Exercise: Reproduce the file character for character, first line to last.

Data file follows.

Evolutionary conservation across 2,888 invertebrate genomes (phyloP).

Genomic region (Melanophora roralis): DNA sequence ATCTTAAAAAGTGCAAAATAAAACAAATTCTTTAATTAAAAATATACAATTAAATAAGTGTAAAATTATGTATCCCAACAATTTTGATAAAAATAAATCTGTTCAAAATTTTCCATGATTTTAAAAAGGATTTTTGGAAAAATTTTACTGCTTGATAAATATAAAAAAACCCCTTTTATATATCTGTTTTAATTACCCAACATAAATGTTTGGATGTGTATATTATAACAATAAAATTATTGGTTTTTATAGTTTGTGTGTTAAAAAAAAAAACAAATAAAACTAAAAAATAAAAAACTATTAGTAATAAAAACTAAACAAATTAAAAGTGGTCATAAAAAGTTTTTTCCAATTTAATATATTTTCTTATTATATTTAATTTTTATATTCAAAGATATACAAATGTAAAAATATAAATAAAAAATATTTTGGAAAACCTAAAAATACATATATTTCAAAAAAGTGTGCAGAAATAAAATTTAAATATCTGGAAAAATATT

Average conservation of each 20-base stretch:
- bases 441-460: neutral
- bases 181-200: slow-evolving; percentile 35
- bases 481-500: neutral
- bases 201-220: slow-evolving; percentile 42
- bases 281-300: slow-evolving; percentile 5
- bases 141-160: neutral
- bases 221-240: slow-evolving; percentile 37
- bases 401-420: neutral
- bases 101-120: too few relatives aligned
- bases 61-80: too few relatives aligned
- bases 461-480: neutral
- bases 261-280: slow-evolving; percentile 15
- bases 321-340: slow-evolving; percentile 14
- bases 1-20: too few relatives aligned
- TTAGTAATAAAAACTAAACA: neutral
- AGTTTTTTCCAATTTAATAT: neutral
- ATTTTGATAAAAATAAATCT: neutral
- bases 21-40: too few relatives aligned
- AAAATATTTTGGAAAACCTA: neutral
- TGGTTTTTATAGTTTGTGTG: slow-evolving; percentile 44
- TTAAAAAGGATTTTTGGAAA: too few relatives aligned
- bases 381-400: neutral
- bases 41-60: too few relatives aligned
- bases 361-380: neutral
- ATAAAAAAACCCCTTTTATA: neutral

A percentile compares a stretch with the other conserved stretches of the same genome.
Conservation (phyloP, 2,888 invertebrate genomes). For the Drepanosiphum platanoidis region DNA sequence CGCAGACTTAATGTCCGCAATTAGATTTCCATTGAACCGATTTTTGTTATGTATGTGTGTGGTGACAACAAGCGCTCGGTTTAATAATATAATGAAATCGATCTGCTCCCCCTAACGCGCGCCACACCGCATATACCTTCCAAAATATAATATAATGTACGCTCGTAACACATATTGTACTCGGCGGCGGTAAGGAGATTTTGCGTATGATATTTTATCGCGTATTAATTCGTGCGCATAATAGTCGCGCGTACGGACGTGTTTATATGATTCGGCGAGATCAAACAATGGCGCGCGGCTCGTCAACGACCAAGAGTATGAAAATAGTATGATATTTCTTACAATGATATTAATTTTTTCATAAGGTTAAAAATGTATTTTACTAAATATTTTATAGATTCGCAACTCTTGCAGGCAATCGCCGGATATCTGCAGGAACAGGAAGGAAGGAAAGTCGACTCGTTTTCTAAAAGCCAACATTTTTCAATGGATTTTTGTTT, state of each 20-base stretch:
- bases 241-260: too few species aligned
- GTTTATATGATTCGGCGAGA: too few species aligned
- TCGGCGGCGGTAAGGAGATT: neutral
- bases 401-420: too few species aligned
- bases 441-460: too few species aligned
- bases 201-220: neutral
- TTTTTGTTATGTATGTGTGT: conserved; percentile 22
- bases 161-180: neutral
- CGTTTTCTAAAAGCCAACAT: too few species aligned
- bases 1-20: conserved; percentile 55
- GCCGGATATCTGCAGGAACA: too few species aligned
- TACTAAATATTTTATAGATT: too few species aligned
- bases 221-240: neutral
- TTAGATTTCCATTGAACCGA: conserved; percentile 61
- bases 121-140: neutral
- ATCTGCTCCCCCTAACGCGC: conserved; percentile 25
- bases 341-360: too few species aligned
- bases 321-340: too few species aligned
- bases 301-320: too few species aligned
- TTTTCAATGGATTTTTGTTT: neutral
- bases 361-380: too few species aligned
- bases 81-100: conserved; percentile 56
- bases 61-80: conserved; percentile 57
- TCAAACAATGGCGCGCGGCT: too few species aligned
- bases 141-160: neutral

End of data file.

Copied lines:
Evolutionary conservation across 2,888 invertebrate genomes (phyloP).

Genomic region (Melanophora roralis): DNA sequence ATCTTAAAAAGTGCAAAATAAAACAAATTCTTTAATTAAAAATATACAATTAAATAAGTGTAAAATTATGTATCCCAACAATTTTGATAAAAATAAATCTGTTCAAAATTTTCCATGATTTTAAAAAGGATTTTTGGAAAAATTTTACTGCTTGATAAATATAAAAAAACCCCTTTTATATATCTGTTTTAATTACCCAACATAAATGTTTGGATGTGTATATTATAACAATAAAATTATTGGTTTTTATAGTTTGTGTGTTAAAAAAAAAAACAAATAAAACTAAAAAATAAAAAACTATTAGTAATAAAAACTAAACAAATTAAAAGTGGTCATAAAAAGTTTTTTCCAATTTAATATATTTTCTTATTATATTTAATTTTTATATTCAAAGATATACAAATGTAAAAATATAAATAAAAAATATTTTGGAAAACCTAAAAATACATATATTTCAAAAAAGTGTGCAGAAATAAAATTTAAATATCTGGAAAAATATT

Average conservation of each 20-base stretch:
- bases 441-460: neutral
- bases 181-200: slow-evolving; percentile 35
- bases 481-500: neutral
- bases 201-220: slow-evolving; percentile 42
- bases 281-300: slow-evolving; percentile 5
- bases 141-160: neutral
- bases 221-240: slow-evolving; percentile 37
- bases 401-420: neutral
- bases 101-120: too few relatives aligned
- bases 61-80: too few relatives aligned
- bases 461-480: neutral
- bases 261-280: slow-evolving; percentile 15
- bases 321-340: slow-evolving; percentile 14
- bases 1-20: too few relatives aligned
- TTAGTAATAAAAACTAAACA: neutral
- AGTTTTTTCCAATTTAATAT: neutral
- ATTTTGATAAAAATAAATCT: neutral
- bases 21-40: too few relatives aligned
- AAAATATTTTGGAAAACCTA: neutral
- TGGTTTTTATAGTTTGTGTG: slow-evolving; percentile 44
- TTAAAAAGGATTTTTGGAAA: too few relatives aligned
- bases 381-400: neutral
- bases 41-60: too few relatives aligned
- bases 361-380: neutral
- ATAAAAAAACCCCTTTTATA: neutral

A percentile compares a stretch with the other conserved stretches of the same genome.
Conservation (phyloP, 2,888 invertebrate genomes). For the Drepanosiphum platanoidis region DNA sequence CGCAGACTTAATGTCCGCAATTAGATTTCCATTGAACCGATTTTTGTTATGTATGTGTGTGGTGACAACAAGCGCTCGGTTTAATAATATAATGAAATCGATCTGCTCCCCCTAACGCGCGCCACACCGCATATACCTTCCAAAATATAATATAATGTACGCTCGTAACACATATTGTACTCGGCGGCGGTAAGGAGATTTTGCGTATGATATTTTATCGCGTATTAATTCGTGCGCATAATAGTCGCGCGTACGGACGTGTTTATATGATTCGGCGAGATCAAACAATGGCGCGCGGCTCGTCAACGACCAAGAGTATGAAAATAGTATGATATTTCTTACAATGATATTAATTTTTTCATAAGGTTAAAAATGTATTTTACTAAATATTTTATAGATTCGCAACTCTTGCAGGCAATCGCCGGATATCTGCAGGAACAGGAAGGAAGGAAAGTCGACTCGTTTTCTAAAAGCCAACATTTTTCAATGGATTTTTGTTT, state of each 20-base stretch:
- bases 241-260: too few species aligned
- GTTTATATGATTCGGCGAGA: too few species aligned
- TCGGCGGCGGTAAGGAGATT: neutral
- bases 401-420: too few species aligned
- bases 441-460: too few species aligned
- bases 201-220: neutral
- TTTTTGTTATGTATGTGTGT: conserved; percentile 22
- bases 161-180: neutral
- CGTTTTCTAAAAGCCAACAT: too few species aligned
- bases 1-20: conserved; percentile 55
- GCCGGATATCTGCAGGAACA: too few species aligned
- TACTAAATATTTTATAGATT: too few species aligned
- bases 221-240: neutral
- TTAGATTTCCATTGAACCGA: conserved; percentile 61
- bases 121-140: neutral
- ATCTGCTCCCCCTAACGCGC: conserved; percentile 25
- bases 341-360: too few species aligned
- bases 321-340: too few species aligned
- bases 301-320: too few species aligned
- TTTTCAATGGATTTTTGTTT: neutral
- bases 361-380: too few species aligned
- bases 81-100: conserved; percentile 56
- bases 61-80: conserved; percentile 57
- TCAAACAATGGCGCGCGGCT: too few species aligned
- bases 141-160: neutral